Her cross-section of fandom is already awe-inspiring. Not just Elton John and Alice Cooper and Springsteen and all five of those gals on The View — but, interestingly, lots of old punk rockers. In fact, it was Detroit's Bootsey X who suggested to me, more than a year ago, that Lady Gaga is actually the most interesting thing happening in mainstream — and that distinction is very important — pop culture. Soon after, I saw a video of her covering Leiber & Stoller's "Stand by Me," basically the John Lennon arrangement, in concert, and then Gershwin's "Someone to Watch over Me" on The Today Show — songs that I can't imagine any other modern teen pop queen, or even Madonna, attempting — and I was hooked. I've seen Hugo Burnham, founding drummer of Gang of Four and now a college professor, defending her on Facebook ("Most of you hated ABBA and Chic, too, when we were dancing like crazy to them. In the 1970s.") Ditto L.A. punk icon Chris D of the Flesh Eaters, who was both passionate and adamant in his posts. Charles Shaar Murray, the great British rock critic, "liked" one of my Gaga FB defenses ...

And then there's my 81-year-old mom (who once snapped, "Who is that terrible woman singing?" when one of Rod Stewart's American Songbook tunes came on her favorite standards station one morning), who saw the Gershwin number on Today, later informing me, "You know, that girl can sing," before adding, "she really doesn't need to dress that way" ... though I think Mom's newfound Lady Gaga admiration also has a lot to do with Italian-American pride for an icon that isn't The Sopranos or Jersey Shore ... or even Madonna, for that matter. (Mom has always loved unicorns too!) And when my sister took two of her kids to the Lady Gaga show in Grand Rapids this past winter, it made me very happy that it was those kids' first concert, for the rock spectacle alone, and not something like Justin Bieber, Miley Cyrus or Beyoncé.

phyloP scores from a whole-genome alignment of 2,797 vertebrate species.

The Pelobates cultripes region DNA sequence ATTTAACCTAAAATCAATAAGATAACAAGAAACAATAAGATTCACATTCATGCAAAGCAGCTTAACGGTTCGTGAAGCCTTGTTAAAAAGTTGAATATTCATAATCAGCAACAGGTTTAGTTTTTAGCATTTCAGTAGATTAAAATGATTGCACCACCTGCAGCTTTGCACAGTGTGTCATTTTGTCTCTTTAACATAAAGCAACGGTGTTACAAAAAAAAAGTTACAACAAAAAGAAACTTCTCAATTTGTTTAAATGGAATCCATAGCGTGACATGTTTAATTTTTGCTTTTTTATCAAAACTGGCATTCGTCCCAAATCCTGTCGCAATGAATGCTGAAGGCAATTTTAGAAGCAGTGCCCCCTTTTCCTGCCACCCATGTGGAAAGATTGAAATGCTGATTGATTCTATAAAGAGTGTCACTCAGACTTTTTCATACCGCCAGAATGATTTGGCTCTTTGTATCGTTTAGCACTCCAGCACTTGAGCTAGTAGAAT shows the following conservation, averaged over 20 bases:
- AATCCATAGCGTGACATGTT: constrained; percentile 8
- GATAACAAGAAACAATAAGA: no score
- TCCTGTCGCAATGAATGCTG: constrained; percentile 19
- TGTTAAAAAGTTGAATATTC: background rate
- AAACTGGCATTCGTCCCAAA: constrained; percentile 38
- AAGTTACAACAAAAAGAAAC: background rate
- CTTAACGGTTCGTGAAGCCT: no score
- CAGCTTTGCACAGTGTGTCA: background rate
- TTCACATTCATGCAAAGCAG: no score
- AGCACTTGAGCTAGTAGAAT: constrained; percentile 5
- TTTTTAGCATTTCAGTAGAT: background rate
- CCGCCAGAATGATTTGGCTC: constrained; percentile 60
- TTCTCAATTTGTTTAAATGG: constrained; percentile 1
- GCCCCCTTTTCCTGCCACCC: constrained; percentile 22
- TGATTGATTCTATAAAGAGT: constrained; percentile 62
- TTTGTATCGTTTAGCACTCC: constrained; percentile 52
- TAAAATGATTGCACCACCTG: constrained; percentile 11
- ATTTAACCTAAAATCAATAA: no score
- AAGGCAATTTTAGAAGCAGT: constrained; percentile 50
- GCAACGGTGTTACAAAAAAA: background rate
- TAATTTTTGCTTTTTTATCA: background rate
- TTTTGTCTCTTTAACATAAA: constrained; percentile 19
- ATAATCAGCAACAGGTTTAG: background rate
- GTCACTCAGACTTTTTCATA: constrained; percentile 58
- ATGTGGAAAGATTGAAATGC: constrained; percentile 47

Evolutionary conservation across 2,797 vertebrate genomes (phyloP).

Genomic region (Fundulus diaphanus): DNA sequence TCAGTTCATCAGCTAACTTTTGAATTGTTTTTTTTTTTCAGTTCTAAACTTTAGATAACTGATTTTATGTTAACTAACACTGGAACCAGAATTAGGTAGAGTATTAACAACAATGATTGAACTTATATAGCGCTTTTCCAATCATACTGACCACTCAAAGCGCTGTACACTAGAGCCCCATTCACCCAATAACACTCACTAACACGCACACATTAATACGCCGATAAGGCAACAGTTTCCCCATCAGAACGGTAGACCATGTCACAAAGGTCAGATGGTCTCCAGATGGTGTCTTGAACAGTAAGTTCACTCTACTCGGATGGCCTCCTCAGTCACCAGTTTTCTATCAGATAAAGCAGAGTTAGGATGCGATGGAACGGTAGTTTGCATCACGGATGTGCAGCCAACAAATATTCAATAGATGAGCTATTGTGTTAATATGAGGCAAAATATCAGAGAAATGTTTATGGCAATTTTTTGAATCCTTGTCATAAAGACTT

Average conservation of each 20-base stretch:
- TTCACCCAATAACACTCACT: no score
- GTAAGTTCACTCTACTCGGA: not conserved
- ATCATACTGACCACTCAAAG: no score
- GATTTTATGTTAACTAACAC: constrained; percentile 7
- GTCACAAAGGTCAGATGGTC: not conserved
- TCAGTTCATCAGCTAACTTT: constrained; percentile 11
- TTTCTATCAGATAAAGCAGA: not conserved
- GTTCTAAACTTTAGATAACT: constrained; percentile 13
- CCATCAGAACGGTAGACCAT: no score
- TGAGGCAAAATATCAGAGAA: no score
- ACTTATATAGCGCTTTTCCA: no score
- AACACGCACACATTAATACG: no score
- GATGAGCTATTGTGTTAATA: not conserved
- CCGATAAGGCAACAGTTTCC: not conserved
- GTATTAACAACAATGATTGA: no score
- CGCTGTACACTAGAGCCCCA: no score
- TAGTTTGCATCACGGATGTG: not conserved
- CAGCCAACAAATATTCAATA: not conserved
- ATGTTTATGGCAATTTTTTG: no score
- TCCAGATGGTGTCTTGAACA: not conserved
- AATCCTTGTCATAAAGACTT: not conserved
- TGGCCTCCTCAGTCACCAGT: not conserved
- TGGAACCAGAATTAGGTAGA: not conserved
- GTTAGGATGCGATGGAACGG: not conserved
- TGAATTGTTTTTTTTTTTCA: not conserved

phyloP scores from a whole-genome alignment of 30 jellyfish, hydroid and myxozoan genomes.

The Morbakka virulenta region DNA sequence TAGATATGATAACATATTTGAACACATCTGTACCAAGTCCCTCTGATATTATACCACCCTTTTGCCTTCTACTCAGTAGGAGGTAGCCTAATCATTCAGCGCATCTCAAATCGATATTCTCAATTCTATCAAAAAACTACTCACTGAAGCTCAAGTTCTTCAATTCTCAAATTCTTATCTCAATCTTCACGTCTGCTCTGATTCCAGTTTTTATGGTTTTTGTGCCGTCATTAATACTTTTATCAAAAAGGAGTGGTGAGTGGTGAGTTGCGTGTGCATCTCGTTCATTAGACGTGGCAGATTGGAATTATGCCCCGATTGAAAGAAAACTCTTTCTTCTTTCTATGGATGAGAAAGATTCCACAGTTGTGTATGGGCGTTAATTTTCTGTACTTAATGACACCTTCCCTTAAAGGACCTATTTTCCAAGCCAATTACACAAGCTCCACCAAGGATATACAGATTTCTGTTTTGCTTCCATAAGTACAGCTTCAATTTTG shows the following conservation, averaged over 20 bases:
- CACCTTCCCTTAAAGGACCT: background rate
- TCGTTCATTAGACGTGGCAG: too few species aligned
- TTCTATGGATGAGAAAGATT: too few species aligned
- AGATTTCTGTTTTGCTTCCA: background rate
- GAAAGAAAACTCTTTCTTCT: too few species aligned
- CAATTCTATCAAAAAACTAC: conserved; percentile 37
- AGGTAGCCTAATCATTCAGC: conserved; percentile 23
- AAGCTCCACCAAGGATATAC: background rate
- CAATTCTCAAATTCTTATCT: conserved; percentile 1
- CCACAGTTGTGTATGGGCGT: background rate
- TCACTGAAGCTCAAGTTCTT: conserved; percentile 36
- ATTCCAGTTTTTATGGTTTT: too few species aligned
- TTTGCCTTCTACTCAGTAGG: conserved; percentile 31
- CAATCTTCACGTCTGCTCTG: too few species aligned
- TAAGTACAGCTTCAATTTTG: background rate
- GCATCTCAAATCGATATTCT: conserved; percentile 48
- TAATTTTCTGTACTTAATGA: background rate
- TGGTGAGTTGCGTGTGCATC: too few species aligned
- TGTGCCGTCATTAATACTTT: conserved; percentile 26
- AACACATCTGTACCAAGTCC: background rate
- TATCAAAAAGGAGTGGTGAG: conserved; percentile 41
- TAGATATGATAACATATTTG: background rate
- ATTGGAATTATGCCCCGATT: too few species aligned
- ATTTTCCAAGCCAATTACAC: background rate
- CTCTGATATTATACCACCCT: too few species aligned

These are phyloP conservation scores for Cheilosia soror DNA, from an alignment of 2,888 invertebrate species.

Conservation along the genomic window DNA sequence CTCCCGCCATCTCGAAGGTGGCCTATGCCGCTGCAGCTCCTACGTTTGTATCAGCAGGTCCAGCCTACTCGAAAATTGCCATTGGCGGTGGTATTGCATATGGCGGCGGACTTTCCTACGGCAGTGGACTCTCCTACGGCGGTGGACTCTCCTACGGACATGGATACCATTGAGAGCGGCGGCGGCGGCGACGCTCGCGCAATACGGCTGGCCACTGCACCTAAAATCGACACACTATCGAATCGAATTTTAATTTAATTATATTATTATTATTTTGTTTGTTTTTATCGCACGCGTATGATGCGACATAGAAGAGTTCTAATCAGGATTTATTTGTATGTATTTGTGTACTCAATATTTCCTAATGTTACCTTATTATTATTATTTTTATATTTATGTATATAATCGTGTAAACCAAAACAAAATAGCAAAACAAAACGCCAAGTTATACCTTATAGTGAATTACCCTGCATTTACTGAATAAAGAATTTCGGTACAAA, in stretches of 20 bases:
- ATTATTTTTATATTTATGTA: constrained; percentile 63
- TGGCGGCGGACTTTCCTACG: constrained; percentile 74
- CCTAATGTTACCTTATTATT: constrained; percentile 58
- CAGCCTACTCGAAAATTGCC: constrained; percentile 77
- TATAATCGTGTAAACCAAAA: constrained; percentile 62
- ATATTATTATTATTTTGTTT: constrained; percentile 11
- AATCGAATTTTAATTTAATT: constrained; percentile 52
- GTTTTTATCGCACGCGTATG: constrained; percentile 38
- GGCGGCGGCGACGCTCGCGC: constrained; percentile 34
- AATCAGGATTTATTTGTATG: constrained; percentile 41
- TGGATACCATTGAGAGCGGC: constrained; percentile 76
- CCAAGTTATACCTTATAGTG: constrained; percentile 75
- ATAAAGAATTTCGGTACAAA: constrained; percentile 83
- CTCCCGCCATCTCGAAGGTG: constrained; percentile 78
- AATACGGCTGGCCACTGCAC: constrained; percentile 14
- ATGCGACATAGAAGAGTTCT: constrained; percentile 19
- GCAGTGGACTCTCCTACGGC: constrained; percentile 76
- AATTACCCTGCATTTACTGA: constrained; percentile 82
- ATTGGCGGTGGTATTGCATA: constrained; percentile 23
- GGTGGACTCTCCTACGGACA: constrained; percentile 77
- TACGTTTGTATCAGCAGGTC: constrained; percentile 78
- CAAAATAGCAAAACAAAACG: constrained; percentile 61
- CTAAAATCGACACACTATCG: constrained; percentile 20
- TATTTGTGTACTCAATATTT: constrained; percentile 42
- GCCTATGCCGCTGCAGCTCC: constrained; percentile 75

Another pattern soon emerged in that many of my friends with genuine visual arts roots were among her strongest supporters. Not just Hudson Marquez but John Eder, a graphic artist and photographer who created some of the best concept covers for a music magazine I edited in the '90s. He was "resistant at first," until his 11-year-old daughter had him download the hits for a birthday party — and he, too, was suddenly hooked. "She's far crazier than the people she supposedly 'steals' from." (The other big defenders are parents, not just of little ones — although one woman said she became a fan after her tween niece cried until she listened — but especially of high school and college-aged kids, and even many in their late 20s and early 30s, all of whom, according to Time, make up Gaga's "little monsters" fan base.)

Rick Manore, PR director of the Detroit Music Hall who's been involved in the art scene for decades, also piped in, dropping highfalutin' names from the art world, including Marina Abramovic, Adam Curtis, Warhol, Lester Bangs and Matthew Barney alongside art-rock/glam bands such as Roxy Music — even a reference to the Residents — before concluding that "Madonna couldn't conceptualize herself out of a paper bag." Former MT writer Brian Bowe, now also a college professor (who saw and loved the Grand Rapids show), argued that as an artist, Gaga "carries the weight for serious academic inquiry" whereas none of the other teen queens (or other musical peers) of today would. Rock photographer Heather Harris, probably best known for her classic '70s shots of Iggy & the Stooges in L.A., delivered the home run, though. "The Gaga is closer to Niagara than Madonna."

But still they hate, the great irony being that I know some of these haters think KISS and even Duran Duran (both Gaga influences, by the way) constituted real "genius" once upon a time, as they argue that Gaga's phenomenal appeal isn't a plus for "game-changing" music and culture the same way that, say, (the admittedly great) Nirvana was. And sometimes end up sounding like their grandparents or even great-grandparents talking about Elvis Presley.

So what of that music? Sure, Gaga is her own greatest creation, a living art performance project unto herself, and the phenomenon is as interesting as the musical component that drives it. But, really, the music ultimately does need to be examined. And, yes, she does get compared to Madonna. A lot. Many say she's nothing more than a lame Madonna clone. But while Madge is definitely a large part of the equation, she's not the entire equation by any means.